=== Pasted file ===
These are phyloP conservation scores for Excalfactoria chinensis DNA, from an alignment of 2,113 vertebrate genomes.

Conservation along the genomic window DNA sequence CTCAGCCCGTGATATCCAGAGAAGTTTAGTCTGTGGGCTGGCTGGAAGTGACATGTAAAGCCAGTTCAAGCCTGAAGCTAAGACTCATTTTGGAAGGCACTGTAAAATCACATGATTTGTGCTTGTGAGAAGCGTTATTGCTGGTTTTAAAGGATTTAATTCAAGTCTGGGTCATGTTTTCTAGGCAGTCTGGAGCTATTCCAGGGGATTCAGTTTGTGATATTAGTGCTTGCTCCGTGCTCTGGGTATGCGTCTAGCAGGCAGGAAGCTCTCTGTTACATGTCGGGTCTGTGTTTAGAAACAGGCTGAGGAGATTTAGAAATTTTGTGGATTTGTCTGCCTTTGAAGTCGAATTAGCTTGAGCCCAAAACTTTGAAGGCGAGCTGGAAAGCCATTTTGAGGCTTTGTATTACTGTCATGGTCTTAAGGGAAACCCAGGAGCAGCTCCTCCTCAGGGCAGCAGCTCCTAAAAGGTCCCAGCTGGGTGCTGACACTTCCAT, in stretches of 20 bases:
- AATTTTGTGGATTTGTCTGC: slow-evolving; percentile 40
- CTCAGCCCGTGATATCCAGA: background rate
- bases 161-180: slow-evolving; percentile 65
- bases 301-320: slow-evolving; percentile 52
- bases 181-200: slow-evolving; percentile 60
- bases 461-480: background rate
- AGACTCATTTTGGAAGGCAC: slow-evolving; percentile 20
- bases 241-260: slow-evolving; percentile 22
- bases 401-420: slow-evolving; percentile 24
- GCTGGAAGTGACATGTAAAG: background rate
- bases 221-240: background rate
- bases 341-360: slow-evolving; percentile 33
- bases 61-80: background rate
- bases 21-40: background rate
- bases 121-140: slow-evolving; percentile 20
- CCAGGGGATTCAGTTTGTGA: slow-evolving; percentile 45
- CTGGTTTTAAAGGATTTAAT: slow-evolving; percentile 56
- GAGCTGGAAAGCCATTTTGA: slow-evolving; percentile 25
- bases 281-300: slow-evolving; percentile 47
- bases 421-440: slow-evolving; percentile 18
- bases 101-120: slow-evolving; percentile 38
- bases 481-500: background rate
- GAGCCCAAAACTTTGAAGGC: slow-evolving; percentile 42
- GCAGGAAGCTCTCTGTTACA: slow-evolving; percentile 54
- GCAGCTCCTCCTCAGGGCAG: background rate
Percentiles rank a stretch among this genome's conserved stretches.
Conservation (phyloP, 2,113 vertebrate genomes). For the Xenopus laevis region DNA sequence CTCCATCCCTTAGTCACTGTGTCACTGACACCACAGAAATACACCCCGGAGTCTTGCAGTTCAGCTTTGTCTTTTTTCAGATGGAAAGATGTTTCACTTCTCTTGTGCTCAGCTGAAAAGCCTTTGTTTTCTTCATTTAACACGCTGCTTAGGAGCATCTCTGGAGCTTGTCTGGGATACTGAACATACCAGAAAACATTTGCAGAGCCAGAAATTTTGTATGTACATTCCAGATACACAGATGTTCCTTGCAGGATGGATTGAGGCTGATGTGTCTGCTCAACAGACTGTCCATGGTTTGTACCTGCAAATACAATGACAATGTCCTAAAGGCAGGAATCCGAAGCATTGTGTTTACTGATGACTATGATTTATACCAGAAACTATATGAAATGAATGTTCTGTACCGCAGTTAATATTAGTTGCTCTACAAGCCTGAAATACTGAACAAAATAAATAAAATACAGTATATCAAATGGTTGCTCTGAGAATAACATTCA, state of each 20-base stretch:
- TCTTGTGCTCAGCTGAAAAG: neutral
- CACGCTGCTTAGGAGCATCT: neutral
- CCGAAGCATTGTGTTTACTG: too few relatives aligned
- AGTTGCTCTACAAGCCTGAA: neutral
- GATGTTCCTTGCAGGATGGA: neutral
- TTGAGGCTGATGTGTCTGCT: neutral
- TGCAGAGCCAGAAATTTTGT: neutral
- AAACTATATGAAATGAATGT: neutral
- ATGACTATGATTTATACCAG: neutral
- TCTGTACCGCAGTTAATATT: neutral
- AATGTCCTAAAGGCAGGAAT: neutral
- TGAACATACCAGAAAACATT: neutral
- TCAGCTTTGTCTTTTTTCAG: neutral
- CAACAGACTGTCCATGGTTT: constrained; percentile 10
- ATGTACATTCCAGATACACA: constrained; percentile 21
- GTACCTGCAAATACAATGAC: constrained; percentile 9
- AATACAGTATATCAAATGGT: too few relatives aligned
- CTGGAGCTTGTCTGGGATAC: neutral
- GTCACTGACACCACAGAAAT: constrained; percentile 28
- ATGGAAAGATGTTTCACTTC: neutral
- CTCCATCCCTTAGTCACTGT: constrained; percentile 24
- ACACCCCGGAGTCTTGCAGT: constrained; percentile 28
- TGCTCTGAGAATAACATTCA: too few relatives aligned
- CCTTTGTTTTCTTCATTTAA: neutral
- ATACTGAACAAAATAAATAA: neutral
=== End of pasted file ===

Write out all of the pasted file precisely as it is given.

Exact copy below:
These are phyloP conservation scores for Excalfactoria chinensis DNA, from an alignment of 2,113 vertebrate genomes.

Conservation along the genomic window DNA sequence CTCAGCCCGTGATATCCAGAGAAGTTTAGTCTGTGGGCTGGCTGGAAGTGACATGTAAAGCCAGTTCAAGCCTGAAGCTAAGACTCATTTTGGAAGGCACTGTAAAATCACATGATTTGTGCTTGTGAGAAGCGTTATTGCTGGTTTTAAAGGATTTAATTCAAGTCTGGGTCATGTTTTCTAGGCAGTCTGGAGCTATTCCAGGGGATTCAGTTTGTGATATTAGTGCTTGCTCCGTGCTCTGGGTATGCGTCTAGCAGGCAGGAAGCTCTCTGTTACATGTCGGGTCTGTGTTTAGAAACAGGCTGAGGAGATTTAGAAATTTTGTGGATTTGTCTGCCTTTGAAGTCGAATTAGCTTGAGCCCAAAACTTTGAAGGCGAGCTGGAAAGCCATTTTGAGGCTTTGTATTACTGTCATGGTCTTAAGGGAAACCCAGGAGCAGCTCCTCCTCAGGGCAGCAGCTCCTAAAAGGTCCCAGCTGGGTGCTGACACTTCCAT, in stretches of 20 bases:
- AATTTTGTGGATTTGTCTGC: slow-evolving; percentile 40
- CTCAGCCCGTGATATCCAGA: background rate
- bases 161-180: slow-evolving; percentile 65
- bases 301-320: slow-evolving; percentile 52
- bases 181-200: slow-evolving; percentile 60
- bases 461-480: background rate
- AGACTCATTTTGGAAGGCAC: slow-evolving; percentile 20
- bases 241-260: slow-evolving; percentile 22
- bases 401-420: slow-evolving; percentile 24
- GCTGGAAGTGACATGTAAAG: background rate
- bases 221-240: background rate
- bases 341-360: slow-evolving; percentile 33
- bases 61-80: background rate
- bases 21-40: background rate
- bases 121-140: slow-evolving; percentile 20
- CCAGGGGATTCAGTTTGTGA: slow-evolving; percentile 45
- CTGGTTTTAAAGGATTTAAT: slow-evolving; percentile 56
- GAGCTGGAAAGCCATTTTGA: slow-evolving; percentile 25
- bases 281-300: slow-evolving; percentile 47
- bases 421-440: slow-evolving; percentile 18
- bases 101-120: slow-evolving; percentile 38
- bases 481-500: background rate
- GAGCCCAAAACTTTGAAGGC: slow-evolving; percentile 42
- GCAGGAAGCTCTCTGTTACA: slow-evolving; percentile 54
- GCAGCTCCTCCTCAGGGCAG: background rate
Percentiles rank a stretch among this genome's conserved stretches.
Conservation (phyloP, 2,113 vertebrate genomes). For the Xenopus laevis region DNA sequence CTCCATCCCTTAGTCACTGTGTCACTGACACCACAGAAATACACCCCGGAGTCTTGCAGTTCAGCTTTGTCTTTTTTCAGATGGAAAGATGTTTCACTTCTCTTGTGCTCAGCTGAAAAGCCTTTGTTTTCTTCATTTAACACGCTGCTTAGGAGCATCTCTGGAGCTTGTCTGGGATACTGAACATACCAGAAAACATTTGCAGAGCCAGAAATTTTGTATGTACATTCCAGATACACAGATGTTCCTTGCAGGATGGATTGAGGCTGATGTGTCTGCTCAACAGACTGTCCATGGTTTGTACCTGCAAATACAATGACAATGTCCTAAAGGCAGGAATCCGAAGCATTGTGTTTACTGATGACTATGATTTATACCAGAAACTATATGAAATGAATGTTCTGTACCGCAGTTAATATTAGTTGCTCTACAAGCCTGAAATACTGAACAAAATAAATAAAATACAGTATATCAAATGGTTGCTCTGAGAATAACATTCA, state of each 20-base stretch:
- TCTTGTGCTCAGCTGAAAAG: neutral
- CACGCTGCTTAGGAGCATCT: neutral
- CCGAAGCATTGTGTTTACTG: too few relatives aligned
- AGTTGCTCTACAAGCCTGAA: neutral
- GATGTTCCTTGCAGGATGGA: neutral
- TTGAGGCTGATGTGTCTGCT: neutral
- TGCAGAGCCAGAAATTTTGT: neutral
- AAACTATATGAAATGAATGT: neutral
- ATGACTATGATTTATACCAG: neutral
- TCTGTACCGCAGTTAATATT: neutral
- AATGTCCTAAAGGCAGGAAT: neutral
- TGAACATACCAGAAAACATT: neutral
- TCAGCTTTGTCTTTTTTCAG: neutral
- CAACAGACTGTCCATGGTTT: constrained; percentile 10
- ATGTACATTCCAGATACACA: constrained; percentile 21
- GTACCTGCAAATACAATGAC: constrained; percentile 9
- AATACAGTATATCAAATGGT: too few relatives aligned
- CTGGAGCTTGTCTGGGATAC: neutral
- GTCACTGACACCACAGAAAT: constrained; percentile 28
- ATGGAAAGATGTTTCACTTC: neutral
- CTCCATCCCTTAGTCACTGT: constrained; percentile 24
- ACACCCCGGAGTCTTGCAGT: constrained; percentile 28
- TGCTCTGAGAATAACATTCA: too few relatives aligned
- CCTTTGTTTTCTTCATTTAA: neutral
- ATACTGAACAAAATAAATAA: neutral